Q. McB. said...

I don't understand the lack of communication. Why aren't we working with Central Backpacking Office? Who is behind these CUA's and why all the sudden change? What are their reasons?

Lysis said...


We are working in that very direction. Your positive letter of support, promptly mailed, will be of great help in securing these very actions.

Anonymous said...

Yes if the truth be known, in some moments I can reveal that I approve of with you, but you may be making allowance for other options.
to the article there is even now a question as you did in the go over like a lead balloon a fall in love with efflux of this solicitation www.google.com/ie?as_q=xtreme photo and graphic designer ?
I noticed the catch-phrase you have in the offing not used. Or you partake of the dreary methods of inspiriting of the resource. I possess a week and do necheg

Jason said...


This is Jason Dalpias. I wanted to let you know that you have my full support on this issue. I sent letters via email to Superintendent Lewis, Representative Rob Bishop and Senators Bennett and Hatch. Keep up the great work!

Lysis said...


It is great to have your working on this challenge. I would love to have copy of your letter, if that is possible. I am trying to marshal all the documentation I can for the push to come. We are in the right on this and I do believe that the right will prevail. Thank you for your note. It was very heartening.

Jason said...


I don't have your email address, so I will post my letter here:

P.O. Box 168
Yellowstone National Park
Wyoming 82190

Dear Superintendent Lewis:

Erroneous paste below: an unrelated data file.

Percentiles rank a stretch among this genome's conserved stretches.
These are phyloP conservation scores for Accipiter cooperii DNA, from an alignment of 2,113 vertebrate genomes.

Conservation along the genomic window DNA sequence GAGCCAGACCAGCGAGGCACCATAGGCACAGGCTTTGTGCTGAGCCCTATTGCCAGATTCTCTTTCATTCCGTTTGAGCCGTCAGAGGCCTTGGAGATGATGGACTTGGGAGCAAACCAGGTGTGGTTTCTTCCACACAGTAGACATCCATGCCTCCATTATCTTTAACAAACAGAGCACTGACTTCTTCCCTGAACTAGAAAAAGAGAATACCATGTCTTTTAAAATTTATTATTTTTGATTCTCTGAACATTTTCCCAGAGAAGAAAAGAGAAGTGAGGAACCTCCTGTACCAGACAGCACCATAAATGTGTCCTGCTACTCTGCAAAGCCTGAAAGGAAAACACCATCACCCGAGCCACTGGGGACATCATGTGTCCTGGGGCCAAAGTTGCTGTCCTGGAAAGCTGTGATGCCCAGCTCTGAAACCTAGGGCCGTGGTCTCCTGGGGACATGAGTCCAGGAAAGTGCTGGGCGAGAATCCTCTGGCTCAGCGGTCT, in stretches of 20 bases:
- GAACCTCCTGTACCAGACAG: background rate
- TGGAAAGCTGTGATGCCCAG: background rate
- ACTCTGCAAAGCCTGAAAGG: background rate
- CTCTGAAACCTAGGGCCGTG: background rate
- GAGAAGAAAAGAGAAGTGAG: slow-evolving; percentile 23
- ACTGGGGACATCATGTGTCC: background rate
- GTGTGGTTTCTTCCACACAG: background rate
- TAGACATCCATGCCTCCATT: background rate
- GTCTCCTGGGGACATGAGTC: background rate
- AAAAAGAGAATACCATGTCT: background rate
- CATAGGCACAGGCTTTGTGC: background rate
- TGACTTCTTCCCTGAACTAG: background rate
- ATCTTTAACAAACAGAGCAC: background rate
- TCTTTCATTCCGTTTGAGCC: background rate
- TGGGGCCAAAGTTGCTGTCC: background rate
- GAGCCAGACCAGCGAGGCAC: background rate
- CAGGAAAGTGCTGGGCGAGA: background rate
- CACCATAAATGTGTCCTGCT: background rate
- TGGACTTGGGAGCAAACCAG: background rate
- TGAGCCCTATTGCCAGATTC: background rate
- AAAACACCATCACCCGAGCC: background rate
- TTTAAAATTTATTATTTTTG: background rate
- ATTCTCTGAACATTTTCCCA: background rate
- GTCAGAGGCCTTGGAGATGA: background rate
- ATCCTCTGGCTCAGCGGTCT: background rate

I am writing to respectfully request that points seven and eight of a recent Commercial Use Authorization (CUA) issued to Camp Loll by Yellowstone’s Concessions Management Division be modified to remove restrictions placed on the number of day hikers. The limitations of the CUA would reduce the number of Camp Loll day hikers from approximately 200 to 45 and would thus rob over 150 American citizens each summer week the opportunity to experience the Yellowstone backcountry.

Why am I taking the time to write you about this issue? It all started with a hike. When I was fourteen years old I had the opportunity to be led on a day hike from Camp Loll to visit Union Falls and Scout Pool [Ouzel Pool]. On this hike I learned about the history of America’s first national park, received hands-on instructions in wilderness preservation and was forever changed as I beheld the awesome natural wonders of Yellowstone’s backcountry. If the restrictions of the Camp Loll CUA had been in place back when I was young, I likely would have been denied the opportunity to benefit from this life-changing day hike.

The National Park Service has often struggled with its seemingly contradictory mandate to provide “for the benefit and enjoyment of the people” (Yellowstone National Park Act, 1872) while still leaving the parks “unimpaired for the enjoyment of future generations” (National Park Service Organic Act, 1916). In the case of allowing all campers from Camp Loll the opportunity to visit Union Falls, Scout Pool and Terraced Falls, there exists no such dilemma. Those visitors to Camp Loll who hike into the park are properly trained in backcountry etiquette, well supervised and do not impair the enjoyment of future generations.

Please allow visitors to Camp Loll full hiking access to Union Falls, Scout Pool and Terraced Falls. Denying young Americans the opportunity to experience the wonders of Yellowstone National Park is wrong. Restricting the access our youth have to the park also squanders valuable opportunities to educate them in the proper use of the park and instill in them a love of Yellowstone National Park.


Jason A. Dalpias

Lysis said...

Thank you Jason,

This letter will be a great help to many who read and seek to grasp the truth. Please encourage all you know who share your experience to contact the Park and their Representatives in government.